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« Reply #7 on: November 08, 2009, 09:29:59 AM »

bob again should have looked up your location before posting...must be nice to not have to worry about drastic temp changes.
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Bob@Judy  98 XLE prevost with 3 slides --Home done---last one! SW INdiana
crown
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« Reply #8 on: November 08, 2009, 09:39:43 AM »

cody where would i find this type of felt ? thats why i asked about the carpet when i gutted the monico they used 1/8 " carpet
 in all the bays and bed frame and i have lots laying around
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JohnEd
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« Reply #9 on: November 08, 2009, 09:45:09 AM »

I have lead a sheltered life.  Never heard of anyone leaving expansion gaps in the plywood floor.  And I ain't arguing, now.  Just never heard of it.  Do you need gaps at the edges against the wall?  Between the 4X8 sheets that are commonly used?  Only at the front of the coach or at the rear also?  I hate it when something slips past me and YES, I hate lots of stuff often and seems more so as time goes by..GRUMPHH!  Seriously though, what about those expansion gaps?  I know the "floating" flooring needs them or you get horrible consequences with the thing heaving and buckling.

John
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robertglines1
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« Reply #10 on: November 08, 2009, 09:51:11 AM »

John I know the floor on my bus likes about 1/2 inch on the sides of the coach to the outside framing.Don't know whether it is necessary or not.... it was built in Canada if that makes a difference??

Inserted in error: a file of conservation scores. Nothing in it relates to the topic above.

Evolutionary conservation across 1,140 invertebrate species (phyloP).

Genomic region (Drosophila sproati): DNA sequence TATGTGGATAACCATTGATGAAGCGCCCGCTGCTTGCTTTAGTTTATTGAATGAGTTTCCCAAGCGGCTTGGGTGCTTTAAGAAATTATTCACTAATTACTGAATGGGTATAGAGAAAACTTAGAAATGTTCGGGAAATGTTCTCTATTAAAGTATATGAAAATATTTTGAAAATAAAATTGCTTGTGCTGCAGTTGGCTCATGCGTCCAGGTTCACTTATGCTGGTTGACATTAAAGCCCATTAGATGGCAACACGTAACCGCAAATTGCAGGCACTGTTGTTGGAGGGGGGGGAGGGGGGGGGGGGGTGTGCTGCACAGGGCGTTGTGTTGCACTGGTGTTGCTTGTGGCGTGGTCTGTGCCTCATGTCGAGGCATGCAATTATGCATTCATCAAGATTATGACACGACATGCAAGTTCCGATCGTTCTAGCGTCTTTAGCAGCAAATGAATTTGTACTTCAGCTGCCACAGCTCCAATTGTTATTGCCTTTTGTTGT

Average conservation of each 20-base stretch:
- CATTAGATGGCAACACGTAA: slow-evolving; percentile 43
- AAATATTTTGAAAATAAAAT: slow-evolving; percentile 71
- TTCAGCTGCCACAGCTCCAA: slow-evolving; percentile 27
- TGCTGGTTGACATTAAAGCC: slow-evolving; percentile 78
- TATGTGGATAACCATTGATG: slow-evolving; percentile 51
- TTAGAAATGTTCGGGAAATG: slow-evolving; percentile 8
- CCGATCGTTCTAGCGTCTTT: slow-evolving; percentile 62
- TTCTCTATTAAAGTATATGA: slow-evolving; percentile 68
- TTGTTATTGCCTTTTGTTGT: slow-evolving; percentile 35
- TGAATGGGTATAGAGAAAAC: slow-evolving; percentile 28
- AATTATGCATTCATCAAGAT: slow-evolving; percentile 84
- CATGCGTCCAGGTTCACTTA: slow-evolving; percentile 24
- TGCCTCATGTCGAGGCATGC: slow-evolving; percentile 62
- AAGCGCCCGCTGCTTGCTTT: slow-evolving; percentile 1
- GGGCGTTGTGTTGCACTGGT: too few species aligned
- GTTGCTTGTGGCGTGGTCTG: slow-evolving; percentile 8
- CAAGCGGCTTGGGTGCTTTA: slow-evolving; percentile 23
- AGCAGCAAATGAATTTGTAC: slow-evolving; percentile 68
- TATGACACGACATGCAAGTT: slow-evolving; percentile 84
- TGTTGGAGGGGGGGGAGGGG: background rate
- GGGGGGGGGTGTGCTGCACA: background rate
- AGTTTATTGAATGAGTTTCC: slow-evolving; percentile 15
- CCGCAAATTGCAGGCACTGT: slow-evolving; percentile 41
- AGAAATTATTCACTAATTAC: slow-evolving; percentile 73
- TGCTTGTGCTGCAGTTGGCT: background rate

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« Reply #11 on: November 08, 2009, 10:03:15 AM »

Crown,

The felt comes in rolls of any width you might want and also in various thicknesses.  It is durable and mildew proof and serves as a insulator to some small degree.  Worth going for for those reasons alone but the "no squeek" function is justification all by itself.  Carpet does age and then it crumbles and unravels.  Iffy, at gest, and especially so if you are intending on using "old stuff".  

The bays are different.  You car R&R that stuff down the road without any serious hasstle.  The floor....well, you will be building the entire interior on top of that and it is a serious commitment point.

I am not sure that the 16 inch center cuts was a good idea.  The more joints you have the more screw up you MIGHT have.  I have only seem the floors installed with the 4 X 8 sheets laid across the bus and tongue and groove edges and the joints also glued.

You might consider holding the felt in place with a spray of contact cement.  Don't bother with the "wait till it is set before contacting" procedure. Just give both surfaces a good squirt and slip them into place.  if it lifts a slight pressure will re attach it.  You can then concentrate on getting your sheeting down and not worry with the felt staying put while you jockey stuff around on it.